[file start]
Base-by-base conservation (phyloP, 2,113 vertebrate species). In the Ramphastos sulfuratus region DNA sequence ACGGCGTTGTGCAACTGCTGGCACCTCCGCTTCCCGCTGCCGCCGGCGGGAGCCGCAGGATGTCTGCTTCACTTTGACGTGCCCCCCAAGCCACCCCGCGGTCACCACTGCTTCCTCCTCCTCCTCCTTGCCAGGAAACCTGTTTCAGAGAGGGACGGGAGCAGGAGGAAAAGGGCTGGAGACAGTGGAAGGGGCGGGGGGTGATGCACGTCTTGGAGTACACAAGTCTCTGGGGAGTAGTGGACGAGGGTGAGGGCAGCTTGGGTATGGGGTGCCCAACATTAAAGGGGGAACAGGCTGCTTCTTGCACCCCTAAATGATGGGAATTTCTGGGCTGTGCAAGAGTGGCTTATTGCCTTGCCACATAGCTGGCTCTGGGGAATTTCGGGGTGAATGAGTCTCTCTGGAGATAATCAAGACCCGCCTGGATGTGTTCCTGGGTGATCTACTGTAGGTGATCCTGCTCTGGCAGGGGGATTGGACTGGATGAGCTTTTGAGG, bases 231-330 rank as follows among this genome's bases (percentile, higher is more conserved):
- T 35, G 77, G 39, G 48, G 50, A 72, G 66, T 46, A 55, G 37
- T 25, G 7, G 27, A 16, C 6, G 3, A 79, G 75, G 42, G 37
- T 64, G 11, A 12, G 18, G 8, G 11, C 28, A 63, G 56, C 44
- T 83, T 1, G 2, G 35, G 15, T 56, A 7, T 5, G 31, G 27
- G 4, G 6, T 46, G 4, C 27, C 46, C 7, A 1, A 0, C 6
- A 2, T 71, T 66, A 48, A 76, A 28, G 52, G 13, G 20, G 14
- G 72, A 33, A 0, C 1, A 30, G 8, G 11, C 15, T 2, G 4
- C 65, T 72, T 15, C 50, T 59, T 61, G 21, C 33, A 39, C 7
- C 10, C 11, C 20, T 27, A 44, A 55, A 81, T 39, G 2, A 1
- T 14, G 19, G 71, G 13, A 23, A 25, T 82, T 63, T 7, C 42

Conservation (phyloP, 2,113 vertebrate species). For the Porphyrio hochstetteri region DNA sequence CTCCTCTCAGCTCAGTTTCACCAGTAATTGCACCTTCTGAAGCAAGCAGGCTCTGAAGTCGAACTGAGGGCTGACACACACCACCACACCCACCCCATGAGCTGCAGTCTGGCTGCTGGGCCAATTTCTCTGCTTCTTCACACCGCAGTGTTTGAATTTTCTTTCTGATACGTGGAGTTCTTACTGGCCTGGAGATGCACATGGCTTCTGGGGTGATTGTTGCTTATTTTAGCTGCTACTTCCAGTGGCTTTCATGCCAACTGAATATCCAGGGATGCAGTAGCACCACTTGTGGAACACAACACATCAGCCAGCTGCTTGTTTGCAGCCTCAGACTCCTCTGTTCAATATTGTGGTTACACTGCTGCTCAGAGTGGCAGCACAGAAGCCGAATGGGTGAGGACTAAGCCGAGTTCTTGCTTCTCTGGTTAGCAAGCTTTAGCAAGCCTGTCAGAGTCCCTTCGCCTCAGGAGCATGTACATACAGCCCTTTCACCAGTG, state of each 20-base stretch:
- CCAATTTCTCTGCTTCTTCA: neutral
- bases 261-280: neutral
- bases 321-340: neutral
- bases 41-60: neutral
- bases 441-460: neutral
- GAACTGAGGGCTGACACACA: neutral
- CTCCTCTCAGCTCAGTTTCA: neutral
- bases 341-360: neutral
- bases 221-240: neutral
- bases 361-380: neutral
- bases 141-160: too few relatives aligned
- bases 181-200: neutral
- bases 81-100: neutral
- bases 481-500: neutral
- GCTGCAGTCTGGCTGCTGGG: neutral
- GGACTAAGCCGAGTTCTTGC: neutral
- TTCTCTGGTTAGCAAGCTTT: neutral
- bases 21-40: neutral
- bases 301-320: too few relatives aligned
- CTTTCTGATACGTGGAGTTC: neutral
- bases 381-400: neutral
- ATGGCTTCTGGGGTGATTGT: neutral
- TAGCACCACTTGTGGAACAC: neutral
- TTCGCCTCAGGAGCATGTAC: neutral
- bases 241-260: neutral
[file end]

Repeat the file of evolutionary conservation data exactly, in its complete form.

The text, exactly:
Base-by-base conservation (phyloP, 2,113 vertebrate species). In the Ramphastos sulfuratus region DNA sequence ACGGCGTTGTGCAACTGCTGGCACCTCCGCTTCCCGCTGCCGCCGGCGGGAGCCGCAGGATGTCTGCTTCACTTTGACGTGCCCCCCAAGCCACCCCGCGGTCACCACTGCTTCCTCCTCCTCCTCCTTGCCAGGAAACCTGTTTCAGAGAGGGACGGGAGCAGGAGGAAAAGGGCTGGAGACAGTGGAAGGGGCGGGGGGTGATGCACGTCTTGGAGTACACAAGTCTCTGGGGAGTAGTGGACGAGGGTGAGGGCAGCTTGGGTATGGGGTGCCCAACATTAAAGGGGGAACAGGCTGCTTCTTGCACCCCTAAATGATGGGAATTTCTGGGCTGTGCAAGAGTGGCTTATTGCCTTGCCACATAGCTGGCTCTGGGGAATTTCGGGGTGAATGAGTCTCTCTGGAGATAATCAAGACCCGCCTGGATGTGTTCCTGGGTGATCTACTGTAGGTGATCCTGCTCTGGCAGGGGGATTGGACTGGATGAGCTTTTGAGG, bases 231-330 rank as follows among this genome's bases (percentile, higher is more conserved):
- T 35, G 77, G 39, G 48, G 50, A 72, G 66, T 46, A 55, G 37
- T 25, G 7, G 27, A 16, C 6, G 3, A 79, G 75, G 42, G 37
- T 64, G 11, A 12, G 18, G 8, G 11, C 28, A 63, G 56, C 44
- T 83, T 1, G 2, G 35, G 15, T 56, A 7, T 5, G 31, G 27
- G 4, G 6, T 46, G 4, C 27, C 46, C 7, A 1, A 0, C 6
- A 2, T 71, T 66, A 48, A 76, A 28, G 52, G 13, G 20, G 14
- G 72, A 33, A 0, C 1, A 30, G 8, G 11, C 15, T 2, G 4
- C 65, T 72, T 15, C 50, T 59, T 61, G 21, C 33, A 39, C 7
- C 10, C 11, C 20, T 27, A 44, A 55, A 81, T 39, G 2, A 1
- T 14, G 19, G 71, G 13, A 23, A 25, T 82, T 63, T 7, C 42

Conservation (phyloP, 2,113 vertebrate species). For the Porphyrio hochstetteri region DNA sequence CTCCTCTCAGCTCAGTTTCACCAGTAATTGCACCTTCTGAAGCAAGCAGGCTCTGAAGTCGAACTGAGGGCTGACACACACCACCACACCCACCCCATGAGCTGCAGTCTGGCTGCTGGGCCAATTTCTCTGCTTCTTCACACCGCAGTGTTTGAATTTTCTTTCTGATACGTGGAGTTCTTACTGGCCTGGAGATGCACATGGCTTCTGGGGTGATTGTTGCTTATTTTAGCTGCTACTTCCAGTGGCTTTCATGCCAACTGAATATCCAGGGATGCAGTAGCACCACTTGTGGAACACAACACATCAGCCAGCTGCTTGTTTGCAGCCTCAGACTCCTCTGTTCAATATTGTGGTTACACTGCTGCTCAGAGTGGCAGCACAGAAGCCGAATGGGTGAGGACTAAGCCGAGTTCTTGCTTCTCTGGTTAGCAAGCTTTAGCAAGCCTGTCAGAGTCCCTTCGCCTCAGGAGCATGTACATACAGCCCTTTCACCAGTG, state of each 20-base stretch:
- CCAATTTCTCTGCTTCTTCA: neutral
- bases 261-280: neutral
- bases 321-340: neutral
- bases 41-60: neutral
- bases 441-460: neutral
- GAACTGAGGGCTGACACACA: neutral
- CTCCTCTCAGCTCAGTTTCA: neutral
- bases 341-360: neutral
- bases 221-240: neutral
- bases 361-380: neutral
- bases 141-160: too few relatives aligned
- bases 181-200: neutral
- bases 81-100: neutral
- bases 481-500: neutral
- GCTGCAGTCTGGCTGCTGGG: neutral
- GGACTAAGCCGAGTTCTTGC: neutral
- TTCTCTGGTTAGCAAGCTTT: neutral
- bases 21-40: neutral
- bases 301-320: too few relatives aligned
- CTTTCTGATACGTGGAGTTC: neutral
- bases 381-400: neutral
- ATGGCTTCTGGGGTGATTGT: neutral
- TAGCACCACTTGTGGAACAC: neutral
- TTCGCCTCAGGAGCATGTAC: neutral
- bases 241-260: neutral